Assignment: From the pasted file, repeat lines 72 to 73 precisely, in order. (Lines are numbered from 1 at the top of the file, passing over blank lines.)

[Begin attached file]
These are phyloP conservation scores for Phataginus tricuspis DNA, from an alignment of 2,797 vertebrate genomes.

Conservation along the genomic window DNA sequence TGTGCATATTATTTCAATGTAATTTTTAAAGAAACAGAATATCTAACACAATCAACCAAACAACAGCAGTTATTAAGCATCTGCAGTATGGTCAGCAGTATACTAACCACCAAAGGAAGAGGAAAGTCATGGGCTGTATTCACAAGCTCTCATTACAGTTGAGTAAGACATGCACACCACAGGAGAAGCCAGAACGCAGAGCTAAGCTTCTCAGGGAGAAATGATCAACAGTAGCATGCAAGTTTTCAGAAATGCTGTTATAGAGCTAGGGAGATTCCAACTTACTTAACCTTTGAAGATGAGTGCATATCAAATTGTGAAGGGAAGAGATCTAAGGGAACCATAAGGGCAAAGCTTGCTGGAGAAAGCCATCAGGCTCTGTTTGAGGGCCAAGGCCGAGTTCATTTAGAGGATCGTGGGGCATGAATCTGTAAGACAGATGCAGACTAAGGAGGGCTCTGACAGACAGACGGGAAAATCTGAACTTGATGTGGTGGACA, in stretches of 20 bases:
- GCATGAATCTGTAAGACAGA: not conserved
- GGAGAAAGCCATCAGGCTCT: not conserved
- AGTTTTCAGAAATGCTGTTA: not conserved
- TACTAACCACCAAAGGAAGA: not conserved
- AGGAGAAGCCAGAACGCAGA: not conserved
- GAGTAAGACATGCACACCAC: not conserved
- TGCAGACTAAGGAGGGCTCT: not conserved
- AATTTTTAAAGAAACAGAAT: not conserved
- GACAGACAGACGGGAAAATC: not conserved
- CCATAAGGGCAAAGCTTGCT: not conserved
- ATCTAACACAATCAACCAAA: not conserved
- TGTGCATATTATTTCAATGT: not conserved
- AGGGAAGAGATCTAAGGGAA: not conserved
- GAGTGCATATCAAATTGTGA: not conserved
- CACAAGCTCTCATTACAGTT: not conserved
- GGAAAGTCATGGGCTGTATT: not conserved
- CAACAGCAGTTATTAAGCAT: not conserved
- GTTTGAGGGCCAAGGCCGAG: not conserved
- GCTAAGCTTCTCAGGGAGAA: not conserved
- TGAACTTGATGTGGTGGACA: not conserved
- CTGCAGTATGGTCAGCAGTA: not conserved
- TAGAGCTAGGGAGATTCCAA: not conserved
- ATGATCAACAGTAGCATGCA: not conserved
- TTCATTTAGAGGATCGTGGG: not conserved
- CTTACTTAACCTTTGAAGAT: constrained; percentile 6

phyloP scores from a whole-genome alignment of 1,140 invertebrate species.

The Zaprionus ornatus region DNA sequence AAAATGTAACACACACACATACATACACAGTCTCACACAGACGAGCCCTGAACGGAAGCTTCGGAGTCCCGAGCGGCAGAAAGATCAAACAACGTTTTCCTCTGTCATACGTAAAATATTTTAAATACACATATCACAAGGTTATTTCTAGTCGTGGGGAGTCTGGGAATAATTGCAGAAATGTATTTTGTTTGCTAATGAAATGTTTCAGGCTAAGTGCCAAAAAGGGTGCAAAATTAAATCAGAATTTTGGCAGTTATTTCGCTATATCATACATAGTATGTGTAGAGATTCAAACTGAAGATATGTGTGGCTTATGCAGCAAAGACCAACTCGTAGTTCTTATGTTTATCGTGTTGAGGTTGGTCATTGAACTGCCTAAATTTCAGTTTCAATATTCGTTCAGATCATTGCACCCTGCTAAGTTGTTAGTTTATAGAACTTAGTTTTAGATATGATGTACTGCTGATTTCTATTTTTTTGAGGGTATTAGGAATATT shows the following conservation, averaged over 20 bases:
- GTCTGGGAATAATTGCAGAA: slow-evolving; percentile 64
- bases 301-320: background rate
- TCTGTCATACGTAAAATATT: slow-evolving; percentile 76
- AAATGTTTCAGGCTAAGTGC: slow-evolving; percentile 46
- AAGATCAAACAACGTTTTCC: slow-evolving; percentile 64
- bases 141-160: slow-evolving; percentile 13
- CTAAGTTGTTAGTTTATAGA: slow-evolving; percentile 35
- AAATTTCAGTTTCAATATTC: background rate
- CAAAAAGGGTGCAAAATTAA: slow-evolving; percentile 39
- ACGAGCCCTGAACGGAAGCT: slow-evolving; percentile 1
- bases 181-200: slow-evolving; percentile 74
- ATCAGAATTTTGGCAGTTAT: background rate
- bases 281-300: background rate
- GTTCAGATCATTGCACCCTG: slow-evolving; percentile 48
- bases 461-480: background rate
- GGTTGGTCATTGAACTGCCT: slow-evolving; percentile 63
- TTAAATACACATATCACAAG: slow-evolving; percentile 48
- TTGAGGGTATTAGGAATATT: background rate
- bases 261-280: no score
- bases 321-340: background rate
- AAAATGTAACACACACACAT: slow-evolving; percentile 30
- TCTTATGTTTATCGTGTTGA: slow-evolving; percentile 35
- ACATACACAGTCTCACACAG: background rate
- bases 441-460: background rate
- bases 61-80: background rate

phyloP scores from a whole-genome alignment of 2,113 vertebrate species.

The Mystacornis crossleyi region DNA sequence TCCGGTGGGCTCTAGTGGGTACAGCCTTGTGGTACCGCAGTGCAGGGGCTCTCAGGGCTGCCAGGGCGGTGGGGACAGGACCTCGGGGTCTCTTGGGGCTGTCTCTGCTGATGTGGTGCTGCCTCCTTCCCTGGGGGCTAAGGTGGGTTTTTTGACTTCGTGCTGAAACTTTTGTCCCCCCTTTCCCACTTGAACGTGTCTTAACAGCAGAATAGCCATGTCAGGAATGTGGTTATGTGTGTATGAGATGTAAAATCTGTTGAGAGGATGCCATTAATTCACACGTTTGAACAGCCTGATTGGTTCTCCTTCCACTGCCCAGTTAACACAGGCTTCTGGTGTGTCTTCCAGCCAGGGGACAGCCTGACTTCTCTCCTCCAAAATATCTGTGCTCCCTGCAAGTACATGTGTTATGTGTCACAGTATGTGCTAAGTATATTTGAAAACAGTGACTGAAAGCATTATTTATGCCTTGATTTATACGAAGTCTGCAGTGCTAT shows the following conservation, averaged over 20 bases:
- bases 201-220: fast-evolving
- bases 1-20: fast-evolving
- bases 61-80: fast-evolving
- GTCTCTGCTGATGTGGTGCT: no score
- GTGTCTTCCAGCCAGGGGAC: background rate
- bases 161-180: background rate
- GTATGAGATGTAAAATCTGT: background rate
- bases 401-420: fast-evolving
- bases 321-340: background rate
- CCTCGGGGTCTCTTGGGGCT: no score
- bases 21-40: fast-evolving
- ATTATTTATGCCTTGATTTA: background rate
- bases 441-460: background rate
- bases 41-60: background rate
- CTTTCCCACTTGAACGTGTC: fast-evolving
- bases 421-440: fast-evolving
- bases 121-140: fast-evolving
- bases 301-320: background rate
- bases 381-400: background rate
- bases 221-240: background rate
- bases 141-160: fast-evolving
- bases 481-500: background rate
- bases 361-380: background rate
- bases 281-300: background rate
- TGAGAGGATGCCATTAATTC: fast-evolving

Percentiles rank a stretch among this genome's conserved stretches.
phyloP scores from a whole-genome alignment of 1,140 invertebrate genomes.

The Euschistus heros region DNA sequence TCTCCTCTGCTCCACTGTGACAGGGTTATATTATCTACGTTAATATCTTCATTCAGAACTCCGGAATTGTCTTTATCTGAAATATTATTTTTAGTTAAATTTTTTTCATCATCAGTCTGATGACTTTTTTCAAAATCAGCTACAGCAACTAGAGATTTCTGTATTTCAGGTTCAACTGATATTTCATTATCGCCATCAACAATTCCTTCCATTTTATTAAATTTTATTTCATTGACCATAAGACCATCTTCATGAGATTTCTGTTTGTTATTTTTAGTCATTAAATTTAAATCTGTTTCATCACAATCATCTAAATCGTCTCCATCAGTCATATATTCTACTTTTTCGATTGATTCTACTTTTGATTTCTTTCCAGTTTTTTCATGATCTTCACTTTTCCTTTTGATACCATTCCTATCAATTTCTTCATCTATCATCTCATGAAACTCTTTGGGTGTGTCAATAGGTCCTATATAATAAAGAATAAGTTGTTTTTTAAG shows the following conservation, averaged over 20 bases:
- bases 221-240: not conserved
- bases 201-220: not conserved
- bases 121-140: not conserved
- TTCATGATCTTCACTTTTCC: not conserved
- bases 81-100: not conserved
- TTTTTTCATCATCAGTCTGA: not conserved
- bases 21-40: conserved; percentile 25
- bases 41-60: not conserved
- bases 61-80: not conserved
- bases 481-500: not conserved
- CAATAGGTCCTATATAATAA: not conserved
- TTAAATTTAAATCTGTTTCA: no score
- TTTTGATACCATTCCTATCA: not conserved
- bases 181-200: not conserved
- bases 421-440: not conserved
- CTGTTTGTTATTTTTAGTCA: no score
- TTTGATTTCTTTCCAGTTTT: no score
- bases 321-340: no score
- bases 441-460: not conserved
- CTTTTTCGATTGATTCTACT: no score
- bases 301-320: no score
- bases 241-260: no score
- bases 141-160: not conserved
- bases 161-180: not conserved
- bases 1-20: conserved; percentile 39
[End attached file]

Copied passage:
- bases 421-440: fast-evolving
- bases 121-140: fast-evolving